Succession Planning

When the unexpected hits your business, you need to have something in place that keeps it, and you, protected. Now, you may be saying that you have some sort of understanding in place, but when trouble hits, understandings can be easily misunderstood! Legal paperwork helps prevent both questions and problems. Working with a financial advisor to build your business succession plan means all your hard work isn’t going to disappear like seafoam.  

A succession plan is a detailed layout of how your business will respond in the event of organizational instability. While this seems like something that’s only for Fortune 500 companies, as a business owner, you must ensure that you and your business don’t wind up folding when one crucial person dies or retires.

What goes into a business succession plan?

So, what is succession planning? Think of it like a will, but with more far-reaching scenarios and consequences to consider. Close to 60 percent of business owners have no transition plan, making them vulnerable. With the help of a financial advisor, businesses stand a stronger chance of long-term survival beyond the handover. 

Any succession plan needs to cover at least three basic areas.

Business Structure​

Every business has its structure. In the event of serious injury to one partner, for example, it may seem obvious that the other partner would take over. But there are a few more questions to ask, including the duration of the takeover and, more importantly, knowing who would step into the other work gaps that would result.

A company of two partners will require different succession plans than one co-owned by multiple executives. Perhaps the hardest situation to plan for is the business one person runs on their own. Who can step in and do what you do? Perhaps it’s time to look at your employees with an eye to succession. You don’t want to be the only one who knows how to run your company.

Insurance Coverage

There are a variety of business insurance vehicles that can come into play when dealing with succession planning. For example, there are trauma and disability insurance schemes that would be used to pay for a replacement manager, while the company looks for someone more long term.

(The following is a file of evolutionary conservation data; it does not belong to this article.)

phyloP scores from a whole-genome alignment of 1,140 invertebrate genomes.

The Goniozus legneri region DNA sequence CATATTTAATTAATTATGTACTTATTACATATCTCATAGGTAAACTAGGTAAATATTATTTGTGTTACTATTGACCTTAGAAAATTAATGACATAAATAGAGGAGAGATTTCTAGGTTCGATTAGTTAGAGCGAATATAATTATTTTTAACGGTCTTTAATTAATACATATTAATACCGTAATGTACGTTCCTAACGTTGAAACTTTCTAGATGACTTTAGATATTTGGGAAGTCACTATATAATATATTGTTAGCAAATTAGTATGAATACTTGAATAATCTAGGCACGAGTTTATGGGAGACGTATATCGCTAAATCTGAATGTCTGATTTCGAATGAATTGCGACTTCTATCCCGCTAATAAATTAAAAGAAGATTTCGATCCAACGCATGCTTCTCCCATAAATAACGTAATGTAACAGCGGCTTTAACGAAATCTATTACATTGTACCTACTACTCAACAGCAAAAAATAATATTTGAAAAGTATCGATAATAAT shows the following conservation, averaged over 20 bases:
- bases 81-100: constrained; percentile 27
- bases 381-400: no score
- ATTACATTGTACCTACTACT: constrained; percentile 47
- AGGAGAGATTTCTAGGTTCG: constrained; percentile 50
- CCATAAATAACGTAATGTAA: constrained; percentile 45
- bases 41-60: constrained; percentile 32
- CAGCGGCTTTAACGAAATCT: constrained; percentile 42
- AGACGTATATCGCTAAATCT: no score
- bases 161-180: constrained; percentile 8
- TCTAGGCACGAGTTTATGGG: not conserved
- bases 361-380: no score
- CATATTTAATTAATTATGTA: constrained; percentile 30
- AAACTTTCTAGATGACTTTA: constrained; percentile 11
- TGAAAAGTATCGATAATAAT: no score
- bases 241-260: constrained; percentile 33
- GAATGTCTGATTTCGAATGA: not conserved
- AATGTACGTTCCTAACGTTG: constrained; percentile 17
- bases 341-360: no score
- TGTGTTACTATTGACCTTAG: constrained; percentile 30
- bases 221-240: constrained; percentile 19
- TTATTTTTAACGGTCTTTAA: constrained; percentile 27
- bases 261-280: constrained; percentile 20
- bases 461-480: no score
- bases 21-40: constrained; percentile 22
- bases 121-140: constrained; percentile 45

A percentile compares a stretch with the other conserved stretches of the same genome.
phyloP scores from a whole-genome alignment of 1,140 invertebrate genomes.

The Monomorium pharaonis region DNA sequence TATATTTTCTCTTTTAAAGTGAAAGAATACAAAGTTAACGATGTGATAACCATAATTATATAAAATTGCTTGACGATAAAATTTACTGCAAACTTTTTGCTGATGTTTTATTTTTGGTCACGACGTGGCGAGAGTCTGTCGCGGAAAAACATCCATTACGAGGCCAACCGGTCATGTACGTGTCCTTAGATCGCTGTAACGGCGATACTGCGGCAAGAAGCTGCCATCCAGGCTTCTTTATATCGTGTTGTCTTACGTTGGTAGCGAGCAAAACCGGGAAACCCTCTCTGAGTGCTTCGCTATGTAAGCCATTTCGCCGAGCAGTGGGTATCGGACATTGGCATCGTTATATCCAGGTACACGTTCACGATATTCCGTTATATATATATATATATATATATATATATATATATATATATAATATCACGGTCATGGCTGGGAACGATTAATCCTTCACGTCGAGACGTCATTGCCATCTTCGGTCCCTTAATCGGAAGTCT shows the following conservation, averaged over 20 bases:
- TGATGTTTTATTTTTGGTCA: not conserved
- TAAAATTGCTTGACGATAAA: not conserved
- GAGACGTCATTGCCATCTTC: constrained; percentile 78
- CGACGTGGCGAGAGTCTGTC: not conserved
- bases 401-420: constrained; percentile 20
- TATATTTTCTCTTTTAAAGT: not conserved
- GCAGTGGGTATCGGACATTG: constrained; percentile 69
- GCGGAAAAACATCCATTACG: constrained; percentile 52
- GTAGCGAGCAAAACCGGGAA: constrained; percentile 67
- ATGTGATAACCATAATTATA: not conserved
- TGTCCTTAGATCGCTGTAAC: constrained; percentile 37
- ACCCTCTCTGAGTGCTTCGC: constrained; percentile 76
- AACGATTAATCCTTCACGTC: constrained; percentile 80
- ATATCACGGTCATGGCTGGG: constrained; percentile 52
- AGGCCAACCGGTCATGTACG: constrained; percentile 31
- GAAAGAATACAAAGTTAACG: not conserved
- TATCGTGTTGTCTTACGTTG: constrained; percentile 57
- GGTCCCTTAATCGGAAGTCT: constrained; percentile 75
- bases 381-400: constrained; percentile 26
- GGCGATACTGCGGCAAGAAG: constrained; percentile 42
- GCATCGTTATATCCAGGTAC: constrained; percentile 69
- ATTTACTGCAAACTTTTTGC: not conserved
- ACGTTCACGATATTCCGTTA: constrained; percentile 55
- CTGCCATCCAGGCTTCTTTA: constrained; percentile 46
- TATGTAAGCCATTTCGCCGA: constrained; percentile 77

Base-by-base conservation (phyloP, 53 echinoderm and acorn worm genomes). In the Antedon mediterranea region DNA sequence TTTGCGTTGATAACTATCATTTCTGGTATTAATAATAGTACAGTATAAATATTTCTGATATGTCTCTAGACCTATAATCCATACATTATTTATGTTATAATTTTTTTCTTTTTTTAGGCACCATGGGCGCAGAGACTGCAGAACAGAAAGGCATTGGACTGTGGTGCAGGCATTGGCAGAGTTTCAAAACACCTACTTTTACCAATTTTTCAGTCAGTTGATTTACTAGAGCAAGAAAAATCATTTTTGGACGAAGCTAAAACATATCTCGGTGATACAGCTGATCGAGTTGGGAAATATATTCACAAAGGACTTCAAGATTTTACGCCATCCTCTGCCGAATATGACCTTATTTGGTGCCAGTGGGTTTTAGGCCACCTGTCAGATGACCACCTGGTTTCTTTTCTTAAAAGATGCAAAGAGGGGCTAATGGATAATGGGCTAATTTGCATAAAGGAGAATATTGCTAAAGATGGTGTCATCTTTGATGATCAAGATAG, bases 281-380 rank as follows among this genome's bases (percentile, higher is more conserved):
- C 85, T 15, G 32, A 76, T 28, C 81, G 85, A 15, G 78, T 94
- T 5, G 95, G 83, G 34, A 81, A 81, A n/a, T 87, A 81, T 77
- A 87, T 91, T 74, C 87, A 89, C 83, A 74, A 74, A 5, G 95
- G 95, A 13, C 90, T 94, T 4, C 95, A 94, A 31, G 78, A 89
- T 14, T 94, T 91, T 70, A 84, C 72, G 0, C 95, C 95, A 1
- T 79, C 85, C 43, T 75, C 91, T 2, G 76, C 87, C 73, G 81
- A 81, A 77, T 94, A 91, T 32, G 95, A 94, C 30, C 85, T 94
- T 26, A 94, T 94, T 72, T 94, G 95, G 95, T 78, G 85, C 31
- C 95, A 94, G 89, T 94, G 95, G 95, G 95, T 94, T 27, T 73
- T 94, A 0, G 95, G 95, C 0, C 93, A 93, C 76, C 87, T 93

Key person insurance is an option for a variety of scenarios, because it can insure any person your business relies on. Consider a policy on each vital executive in the business.

Insurance also exists to cover business expenses in the case of emergency financial losses. Understanding which vehicles best fit also has tax consequences, so it pays to have qualified help.

Succession Agreement

In the case of incapacitating injury or illness, your succession plan can include a power of attorney, which assigns a trusted person to make decisions in your place. For permanent incapacity, retirement, removal or death, a succession agreement dictates the best person to take over your role. This agreement is about filling the spot with the right person, so that your family’s future financial well-being stays strong. It’s a delicate dance that needs complex consideration.

In a business of two partners, it may be necessary for the surviving partner to buy out the deceased partner’s interest in the business. This can be codified in a buy/sell agreement. Because the survivor may not have liquid cash on hand to buy the shares, it is common for partners to have life insurance on one another.

Alternatively, the plan may state that the business itself buys out the deceased owner, increasing the value of the remaining shares. In this case, the business will need to have money ready to do it, whether using life insurance or savings.

If you plan to hand over a business to a family member, consider carefully who is both willing and able to take over. A family member who doesn’t want your business will promptly sell it off. One who isn’t competent will run it into the ground. If you want your hard work to last beyond you, choose someone already knowledgeable about your business, even if it means looking outside your family.

Ready to Make a Plan?

If this sounds great, but you wouldn’t know where to start, or worry you wouldn’t even have the time to handle it all, you need help. Advice Chaser helps business owners multiply their time by matching them with qualified financial advisors. While you work on your business, your qualified financial advisor will help you to protect it.